BACKGROUND: Back pain has been identified as a common cause of disability in the working population. Automotive mechanics habitually use awkward back posture in their course of manual activity and hence may be at risk of work-related back pain.
OBJECTIVE: To investigate the prevalence, pattern and severity of back pain among automotive maintenance mechanics, as well as the personal and job variables associated with or predicting occurrence of back pain.
METHOD: Using a cross-sectional design, information about self-reported back pain and the associated variables were collected among 684 randomly recruited automotive mechanics.
RESULT: Prevalence of back pain was 76.02%; with the majority experiencing low back pain. 63.3% of the workers reported they limited their activity due to the back pain. Older workers (>50 years), daily work lasting ≥5 hours duration, no more than primary education, being normal weight, frequent use of kneeling and sustained postures, and lack of knowledge of ergonomic postures were associated with increased prevalence of back pain. Lack of job autonomy, inadequate task clarity, heavy physical work load, manual material handling, strenuous posture, noisy environment, vibrations, work schedule and inadequate auxiliary support were also associated with increased prevalence of back pain among the mechanics.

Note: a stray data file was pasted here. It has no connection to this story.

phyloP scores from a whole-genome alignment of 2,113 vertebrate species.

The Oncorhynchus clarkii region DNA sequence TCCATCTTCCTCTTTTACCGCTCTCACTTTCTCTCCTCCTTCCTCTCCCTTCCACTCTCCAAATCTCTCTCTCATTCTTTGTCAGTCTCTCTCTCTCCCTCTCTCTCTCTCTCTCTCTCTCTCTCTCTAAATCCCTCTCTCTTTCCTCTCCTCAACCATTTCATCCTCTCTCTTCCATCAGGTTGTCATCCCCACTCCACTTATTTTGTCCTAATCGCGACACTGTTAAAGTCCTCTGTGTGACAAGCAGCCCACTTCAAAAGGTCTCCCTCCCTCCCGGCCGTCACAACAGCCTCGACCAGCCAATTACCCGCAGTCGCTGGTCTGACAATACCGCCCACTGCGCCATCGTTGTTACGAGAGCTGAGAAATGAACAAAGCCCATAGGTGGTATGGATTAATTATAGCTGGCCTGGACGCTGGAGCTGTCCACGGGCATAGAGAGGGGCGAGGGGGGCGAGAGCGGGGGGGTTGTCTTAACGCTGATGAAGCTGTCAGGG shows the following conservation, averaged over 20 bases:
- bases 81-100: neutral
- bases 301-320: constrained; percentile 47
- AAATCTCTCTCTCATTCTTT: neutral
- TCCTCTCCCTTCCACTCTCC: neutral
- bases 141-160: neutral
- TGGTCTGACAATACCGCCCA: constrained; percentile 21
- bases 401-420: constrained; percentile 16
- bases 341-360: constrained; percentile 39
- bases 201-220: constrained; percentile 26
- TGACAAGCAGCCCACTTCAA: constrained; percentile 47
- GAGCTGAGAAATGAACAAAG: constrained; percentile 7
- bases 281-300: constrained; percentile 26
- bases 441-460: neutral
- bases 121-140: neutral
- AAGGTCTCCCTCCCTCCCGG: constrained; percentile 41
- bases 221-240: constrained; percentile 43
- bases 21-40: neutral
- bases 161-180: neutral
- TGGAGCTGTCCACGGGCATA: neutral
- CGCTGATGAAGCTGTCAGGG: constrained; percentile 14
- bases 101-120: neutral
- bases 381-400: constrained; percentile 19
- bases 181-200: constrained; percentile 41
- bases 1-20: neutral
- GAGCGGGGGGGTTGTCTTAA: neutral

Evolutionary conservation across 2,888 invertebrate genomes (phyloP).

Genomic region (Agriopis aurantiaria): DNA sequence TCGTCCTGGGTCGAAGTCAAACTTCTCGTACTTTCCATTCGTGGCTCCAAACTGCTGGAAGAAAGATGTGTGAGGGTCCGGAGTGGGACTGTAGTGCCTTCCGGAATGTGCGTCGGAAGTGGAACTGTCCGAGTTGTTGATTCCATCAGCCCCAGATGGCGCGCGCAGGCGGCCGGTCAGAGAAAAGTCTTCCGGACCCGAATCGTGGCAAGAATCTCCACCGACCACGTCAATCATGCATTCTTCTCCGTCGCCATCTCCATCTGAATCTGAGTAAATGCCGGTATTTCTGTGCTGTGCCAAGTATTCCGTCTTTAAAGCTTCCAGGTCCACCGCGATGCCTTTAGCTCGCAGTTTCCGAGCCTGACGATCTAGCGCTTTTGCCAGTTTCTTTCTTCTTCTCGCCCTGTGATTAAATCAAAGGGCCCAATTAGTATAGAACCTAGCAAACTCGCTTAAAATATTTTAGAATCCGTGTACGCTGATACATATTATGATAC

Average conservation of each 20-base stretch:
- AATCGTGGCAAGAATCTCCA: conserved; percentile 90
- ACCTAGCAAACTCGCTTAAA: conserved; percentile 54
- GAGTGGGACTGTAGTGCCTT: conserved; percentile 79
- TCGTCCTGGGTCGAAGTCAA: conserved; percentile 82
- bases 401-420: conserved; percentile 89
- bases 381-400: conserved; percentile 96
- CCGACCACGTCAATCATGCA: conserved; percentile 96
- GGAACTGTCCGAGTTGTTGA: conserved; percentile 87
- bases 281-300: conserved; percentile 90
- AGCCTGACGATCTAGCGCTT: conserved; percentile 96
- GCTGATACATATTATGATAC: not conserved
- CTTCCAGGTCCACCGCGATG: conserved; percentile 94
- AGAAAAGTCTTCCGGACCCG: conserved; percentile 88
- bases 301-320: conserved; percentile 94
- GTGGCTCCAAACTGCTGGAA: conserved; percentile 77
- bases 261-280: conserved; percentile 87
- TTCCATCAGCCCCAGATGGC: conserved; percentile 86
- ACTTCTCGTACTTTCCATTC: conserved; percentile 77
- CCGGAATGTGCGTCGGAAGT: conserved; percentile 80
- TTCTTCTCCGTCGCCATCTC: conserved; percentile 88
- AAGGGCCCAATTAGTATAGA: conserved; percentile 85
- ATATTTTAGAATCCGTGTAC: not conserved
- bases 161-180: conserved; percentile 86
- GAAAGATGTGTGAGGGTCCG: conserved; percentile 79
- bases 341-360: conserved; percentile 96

CONCLUSION: Work-related back pain is prevalent among automotive maintenance mechanics. Work-related back pain is high among automotive maintenance mechanics. Workstation policy and legislation on reduction of risks with combined health literacy and ergonomic education programs in this occupational group are imperative.
- musculoskeletal risk
- back pain
- manual handling
- automobile servicing and repair